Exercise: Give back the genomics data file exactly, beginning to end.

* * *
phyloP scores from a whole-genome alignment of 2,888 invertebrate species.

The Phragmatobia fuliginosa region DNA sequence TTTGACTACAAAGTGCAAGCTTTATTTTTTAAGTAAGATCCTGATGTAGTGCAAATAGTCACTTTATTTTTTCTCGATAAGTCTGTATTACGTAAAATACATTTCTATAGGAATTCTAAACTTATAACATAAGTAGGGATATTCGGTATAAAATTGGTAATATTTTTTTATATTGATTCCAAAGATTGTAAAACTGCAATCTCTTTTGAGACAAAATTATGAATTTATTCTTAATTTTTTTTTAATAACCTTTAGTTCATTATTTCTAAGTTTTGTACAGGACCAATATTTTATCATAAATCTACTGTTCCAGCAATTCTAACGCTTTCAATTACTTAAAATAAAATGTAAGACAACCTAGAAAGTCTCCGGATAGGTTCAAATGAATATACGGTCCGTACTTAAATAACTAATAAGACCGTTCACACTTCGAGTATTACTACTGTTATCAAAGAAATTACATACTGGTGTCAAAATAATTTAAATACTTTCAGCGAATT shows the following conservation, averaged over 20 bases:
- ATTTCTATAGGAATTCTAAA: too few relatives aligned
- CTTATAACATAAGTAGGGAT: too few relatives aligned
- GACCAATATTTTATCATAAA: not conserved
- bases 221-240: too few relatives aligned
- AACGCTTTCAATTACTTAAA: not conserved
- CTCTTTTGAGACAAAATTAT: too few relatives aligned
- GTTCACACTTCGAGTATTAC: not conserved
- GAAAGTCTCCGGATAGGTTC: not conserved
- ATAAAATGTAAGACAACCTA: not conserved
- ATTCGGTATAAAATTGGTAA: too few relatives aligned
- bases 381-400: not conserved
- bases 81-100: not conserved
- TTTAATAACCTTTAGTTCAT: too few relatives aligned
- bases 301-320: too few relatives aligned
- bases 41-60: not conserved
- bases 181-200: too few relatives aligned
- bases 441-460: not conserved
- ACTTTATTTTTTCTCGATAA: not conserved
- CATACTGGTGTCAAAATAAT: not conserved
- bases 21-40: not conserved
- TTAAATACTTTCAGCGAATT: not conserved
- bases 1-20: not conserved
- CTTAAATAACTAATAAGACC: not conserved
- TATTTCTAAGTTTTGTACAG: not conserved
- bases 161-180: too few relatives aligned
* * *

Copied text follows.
phyloP scores from a whole-genome alignment of 2,888 invertebrate species.

The Phragmatobia fuliginosa region DNA sequence TTTGACTACAAAGTGCAAGCTTTATTTTTTAAGTAAGATCCTGATGTAGTGCAAATAGTCACTTTATTTTTTCTCGATAAGTCTGTATTACGTAAAATACATTTCTATAGGAATTCTAAACTTATAACATAAGTAGGGATATTCGGTATAAAATTGGTAATATTTTTTTATATTGATTCCAAAGATTGTAAAACTGCAATCTCTTTTGAGACAAAATTATGAATTTATTCTTAATTTTTTTTTAATAACCTTTAGTTCATTATTTCTAAGTTTTGTACAGGACCAATATTTTATCATAAATCTACTGTTCCAGCAATTCTAACGCTTTCAATTACTTAAAATAAAATGTAAGACAACCTAGAAAGTCTCCGGATAGGTTCAAATGAATATACGGTCCGTACTTAAATAACTAATAAGACCGTTCACACTTCGAGTATTACTACTGTTATCAAAGAAATTACATACTGGTGTCAAAATAATTTAAATACTTTCAGCGAATT shows the following conservation, averaged over 20 bases:
- ATTTCTATAGGAATTCTAAA: too few relatives aligned
- CTTATAACATAAGTAGGGAT: too few relatives aligned
- GACCAATATTTTATCATAAA: not conserved
- bases 221-240: too few relatives aligned
- AACGCTTTCAATTACTTAAA: not conserved
- CTCTTTTGAGACAAAATTAT: too few relatives aligned
- GTTCACACTTCGAGTATTAC: not conserved
- GAAAGTCTCCGGATAGGTTC: not conserved
- ATAAAATGTAAGACAACCTA: not conserved
- ATTCGGTATAAAATTGGTAA: too few relatives aligned
- bases 381-400: not conserved
- bases 81-100: not conserved
- TTTAATAACCTTTAGTTCAT: too few relatives aligned
- bases 301-320: too few relatives aligned
- bases 41-60: not conserved
- bases 181-200: too few relatives aligned
- bases 441-460: not conserved
- ACTTTATTTTTTCTCGATAA: not conserved
- CATACTGGTGTCAAAATAAT: not conserved
- bases 21-40: not conserved
- TTAAATACTTTCAGCGAATT: not conserved
- bases 1-20: not conserved
- CTTAAATAACTAATAAGACC: not conserved
- TATTTCTAAGTTTTGTACAG: not conserved
- bases 161-180: too few relatives aligned